William Barclay on Christian Conversion and Sexual Purity
3 weeks ago ReddingProphet1 0
A little gem of a book by William Barclay entitled “Turning to God” is an incredibly rich source of basic Christian discipleship lessons 101.
Originally published in 1963 for his talk on “Conversion” at the A.S. Peake Memorial Lecture.
‘Conversion,’ writes William Barclay in his foreword, ‘is a subject which very much needs our thought… Very certainly, conversion is a word which can never be eliminated from the vocabulary of the Christian, but equally certain the means towards it and the results of it must alter from generation to generation.’ Here is an important, introductory study of the subject from the biblical viewpoint and of the means and results which attend it. To these has been added an previously unpublished Epilogue in which the Christian way is carefully described, high-lighting the demands of discipleship which makes ideal reading for young Christians.
William Barclay (1907-1978) is known and loved by millions worldwide as one of the greatest Christian teachers of modern times. His insights into the New Testament, combined with his vibrant writing style, have delighted and enlightened readers of all ages for over half a century. He served for most of his life as Professor of Divinity at the University of Glasgow, and wrote more than fifty books–most of which are still in print today.
Sexual Purity and Homosexuality
“The Christian convert must abstain from all unchastity. It is the simple truth that Christianity brought in the world a new idea of sexual purity. The ancient world attached little stigma to sexual relationships either before marriage or outside marriage. They were indeed the customary and the accepted practice.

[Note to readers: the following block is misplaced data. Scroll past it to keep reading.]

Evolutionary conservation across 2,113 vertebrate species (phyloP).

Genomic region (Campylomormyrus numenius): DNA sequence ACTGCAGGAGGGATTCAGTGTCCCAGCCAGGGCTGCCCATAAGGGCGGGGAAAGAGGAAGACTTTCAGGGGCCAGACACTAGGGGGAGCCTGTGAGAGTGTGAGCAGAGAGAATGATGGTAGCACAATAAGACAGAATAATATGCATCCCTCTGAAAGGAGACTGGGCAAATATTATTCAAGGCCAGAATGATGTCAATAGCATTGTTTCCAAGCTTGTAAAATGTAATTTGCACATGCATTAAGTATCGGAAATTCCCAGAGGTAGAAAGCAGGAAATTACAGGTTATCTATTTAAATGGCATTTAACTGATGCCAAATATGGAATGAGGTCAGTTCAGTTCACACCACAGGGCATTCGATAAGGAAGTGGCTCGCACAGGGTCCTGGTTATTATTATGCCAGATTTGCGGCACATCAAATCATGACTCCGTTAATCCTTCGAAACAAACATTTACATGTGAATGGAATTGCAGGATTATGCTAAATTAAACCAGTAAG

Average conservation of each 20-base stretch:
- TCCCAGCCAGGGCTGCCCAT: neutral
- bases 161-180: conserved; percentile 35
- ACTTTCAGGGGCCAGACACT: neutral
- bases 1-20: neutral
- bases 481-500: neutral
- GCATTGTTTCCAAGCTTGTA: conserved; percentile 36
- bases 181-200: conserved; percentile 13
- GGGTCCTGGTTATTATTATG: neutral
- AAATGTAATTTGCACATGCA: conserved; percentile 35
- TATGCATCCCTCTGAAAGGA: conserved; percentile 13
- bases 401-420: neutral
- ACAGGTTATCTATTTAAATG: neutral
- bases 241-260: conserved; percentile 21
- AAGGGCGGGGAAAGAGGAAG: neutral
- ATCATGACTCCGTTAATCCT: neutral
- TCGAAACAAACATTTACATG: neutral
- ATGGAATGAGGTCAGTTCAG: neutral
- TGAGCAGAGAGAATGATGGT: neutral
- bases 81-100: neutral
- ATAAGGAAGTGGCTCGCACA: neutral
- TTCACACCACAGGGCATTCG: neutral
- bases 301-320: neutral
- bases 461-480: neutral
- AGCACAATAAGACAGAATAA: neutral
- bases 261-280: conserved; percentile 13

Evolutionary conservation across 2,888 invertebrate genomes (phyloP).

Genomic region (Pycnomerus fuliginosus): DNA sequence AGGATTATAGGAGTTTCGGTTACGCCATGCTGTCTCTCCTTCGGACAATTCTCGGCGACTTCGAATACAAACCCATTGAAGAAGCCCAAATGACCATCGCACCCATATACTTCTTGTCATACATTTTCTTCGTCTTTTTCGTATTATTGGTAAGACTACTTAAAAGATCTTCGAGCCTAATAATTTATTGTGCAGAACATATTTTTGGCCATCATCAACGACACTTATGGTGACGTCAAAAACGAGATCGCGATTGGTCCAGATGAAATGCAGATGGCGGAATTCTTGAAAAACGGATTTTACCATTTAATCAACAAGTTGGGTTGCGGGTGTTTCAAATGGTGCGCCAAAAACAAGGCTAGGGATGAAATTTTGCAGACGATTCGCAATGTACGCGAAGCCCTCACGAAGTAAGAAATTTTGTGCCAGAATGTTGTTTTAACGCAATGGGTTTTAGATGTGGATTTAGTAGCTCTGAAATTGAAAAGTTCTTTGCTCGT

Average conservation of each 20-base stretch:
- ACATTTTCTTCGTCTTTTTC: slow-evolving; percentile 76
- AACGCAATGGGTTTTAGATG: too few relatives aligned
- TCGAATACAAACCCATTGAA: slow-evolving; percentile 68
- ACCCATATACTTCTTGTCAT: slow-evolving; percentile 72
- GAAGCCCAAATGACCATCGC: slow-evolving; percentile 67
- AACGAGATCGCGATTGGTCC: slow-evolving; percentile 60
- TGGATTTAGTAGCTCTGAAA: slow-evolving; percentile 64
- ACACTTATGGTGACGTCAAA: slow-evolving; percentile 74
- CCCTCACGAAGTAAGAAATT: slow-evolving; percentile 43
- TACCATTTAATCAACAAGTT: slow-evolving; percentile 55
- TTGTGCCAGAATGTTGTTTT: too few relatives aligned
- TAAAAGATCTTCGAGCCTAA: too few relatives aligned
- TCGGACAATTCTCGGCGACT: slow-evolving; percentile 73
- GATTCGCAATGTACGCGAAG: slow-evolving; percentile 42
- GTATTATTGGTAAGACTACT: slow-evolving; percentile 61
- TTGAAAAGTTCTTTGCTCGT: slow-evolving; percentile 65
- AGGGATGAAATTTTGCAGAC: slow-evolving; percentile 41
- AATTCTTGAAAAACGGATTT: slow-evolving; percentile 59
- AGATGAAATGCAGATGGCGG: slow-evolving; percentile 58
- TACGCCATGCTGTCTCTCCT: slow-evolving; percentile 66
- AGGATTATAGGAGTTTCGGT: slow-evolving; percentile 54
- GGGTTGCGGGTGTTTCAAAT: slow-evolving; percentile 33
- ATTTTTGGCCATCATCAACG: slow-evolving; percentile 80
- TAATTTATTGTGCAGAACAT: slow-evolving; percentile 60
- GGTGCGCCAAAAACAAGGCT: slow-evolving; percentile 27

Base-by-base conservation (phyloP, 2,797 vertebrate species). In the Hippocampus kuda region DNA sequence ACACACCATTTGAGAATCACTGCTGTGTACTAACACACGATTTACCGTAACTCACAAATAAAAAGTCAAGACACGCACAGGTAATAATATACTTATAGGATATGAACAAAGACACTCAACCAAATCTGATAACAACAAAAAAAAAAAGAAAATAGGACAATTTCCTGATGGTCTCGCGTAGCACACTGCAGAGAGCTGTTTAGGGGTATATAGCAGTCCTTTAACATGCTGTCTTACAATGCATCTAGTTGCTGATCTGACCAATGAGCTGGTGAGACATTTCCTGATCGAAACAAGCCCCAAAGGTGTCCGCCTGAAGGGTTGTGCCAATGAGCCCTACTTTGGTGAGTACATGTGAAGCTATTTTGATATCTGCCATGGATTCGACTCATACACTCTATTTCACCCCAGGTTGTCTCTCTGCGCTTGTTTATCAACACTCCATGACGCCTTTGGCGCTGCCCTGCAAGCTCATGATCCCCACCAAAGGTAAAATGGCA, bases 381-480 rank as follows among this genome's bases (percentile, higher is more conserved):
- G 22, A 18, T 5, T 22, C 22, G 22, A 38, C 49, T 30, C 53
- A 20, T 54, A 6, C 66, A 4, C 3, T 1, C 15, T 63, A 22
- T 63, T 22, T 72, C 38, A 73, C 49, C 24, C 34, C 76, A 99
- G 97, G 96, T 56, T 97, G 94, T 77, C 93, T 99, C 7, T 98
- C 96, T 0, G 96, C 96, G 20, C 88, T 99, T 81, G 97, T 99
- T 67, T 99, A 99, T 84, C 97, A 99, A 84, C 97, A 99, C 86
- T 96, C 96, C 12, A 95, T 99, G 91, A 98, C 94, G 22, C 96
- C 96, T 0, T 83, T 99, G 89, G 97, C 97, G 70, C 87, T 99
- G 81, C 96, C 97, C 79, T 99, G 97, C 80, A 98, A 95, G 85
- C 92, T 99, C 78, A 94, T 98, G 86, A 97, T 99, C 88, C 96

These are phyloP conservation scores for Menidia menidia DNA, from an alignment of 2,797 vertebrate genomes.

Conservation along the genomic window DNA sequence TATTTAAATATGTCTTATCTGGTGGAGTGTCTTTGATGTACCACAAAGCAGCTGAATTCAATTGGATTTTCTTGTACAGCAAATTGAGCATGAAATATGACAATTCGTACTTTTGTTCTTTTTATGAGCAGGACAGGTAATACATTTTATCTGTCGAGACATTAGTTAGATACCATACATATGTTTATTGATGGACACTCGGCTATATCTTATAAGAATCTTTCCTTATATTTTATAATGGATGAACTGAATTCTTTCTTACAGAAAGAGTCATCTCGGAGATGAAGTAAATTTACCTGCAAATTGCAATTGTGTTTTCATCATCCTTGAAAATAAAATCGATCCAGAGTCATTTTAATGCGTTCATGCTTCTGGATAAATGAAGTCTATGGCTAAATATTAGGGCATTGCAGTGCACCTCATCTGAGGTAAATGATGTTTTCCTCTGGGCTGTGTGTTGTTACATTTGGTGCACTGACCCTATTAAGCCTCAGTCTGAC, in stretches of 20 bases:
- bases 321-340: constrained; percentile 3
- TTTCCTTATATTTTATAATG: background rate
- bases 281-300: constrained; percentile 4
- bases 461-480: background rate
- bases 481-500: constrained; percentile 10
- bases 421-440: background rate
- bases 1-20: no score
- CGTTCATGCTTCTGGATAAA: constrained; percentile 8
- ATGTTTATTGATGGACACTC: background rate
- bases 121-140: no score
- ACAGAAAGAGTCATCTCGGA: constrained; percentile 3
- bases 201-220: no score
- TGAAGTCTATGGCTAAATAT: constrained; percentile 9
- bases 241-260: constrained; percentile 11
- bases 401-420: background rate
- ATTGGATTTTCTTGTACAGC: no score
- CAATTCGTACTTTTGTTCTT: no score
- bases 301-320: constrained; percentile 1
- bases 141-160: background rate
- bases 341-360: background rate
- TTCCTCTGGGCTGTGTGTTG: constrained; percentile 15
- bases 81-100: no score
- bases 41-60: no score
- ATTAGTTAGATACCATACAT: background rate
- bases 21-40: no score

In the period which is the immediate background of the New Testament, Seneca could say that there were Roman women who were married to be divorced and divorced to be married, and who distinguished the years, not by the names of the consuls, but by the names of their husbands (Seneca, On Benefits, 3.16.1-3). ‘Innocence,’ he says, ‘is not rare; it is nonexistent’ (On Anger, 2.8).
Later Clement of Alexandria was to describe certain women as the personification of adultery, ‘girt like Venus with a golden girdle of vice’ (Clement of Alexandria, Paedogogos, 3.2-4).
Juvenal tells how Messalina, the Empress wife of Claudius, used to slip out of the royal palace at nights and go down to serve in the common brothels. She was ever the last to leave, and would return to the imperial pillow with all the odours of the stews (Juvenal, Satires, 6.114-32).
As for homosexuality, is was what Döllinger called ‘the great national disease of Greece’ (The Gentile and the Jew, ii.239).
J.J. Chapman says that it had become ‘racial, indigenous, and ingrown like a loathsome fungus spreading steadily through a forest’ (Lucian, Plato and Greek Morals, 132, 133).
Into a world of sexual anarchy Christianity came with this new demand for absolute and uncompromising purity, insisting that a man must keep himself ‘unstained from the world’ (James 1:27)”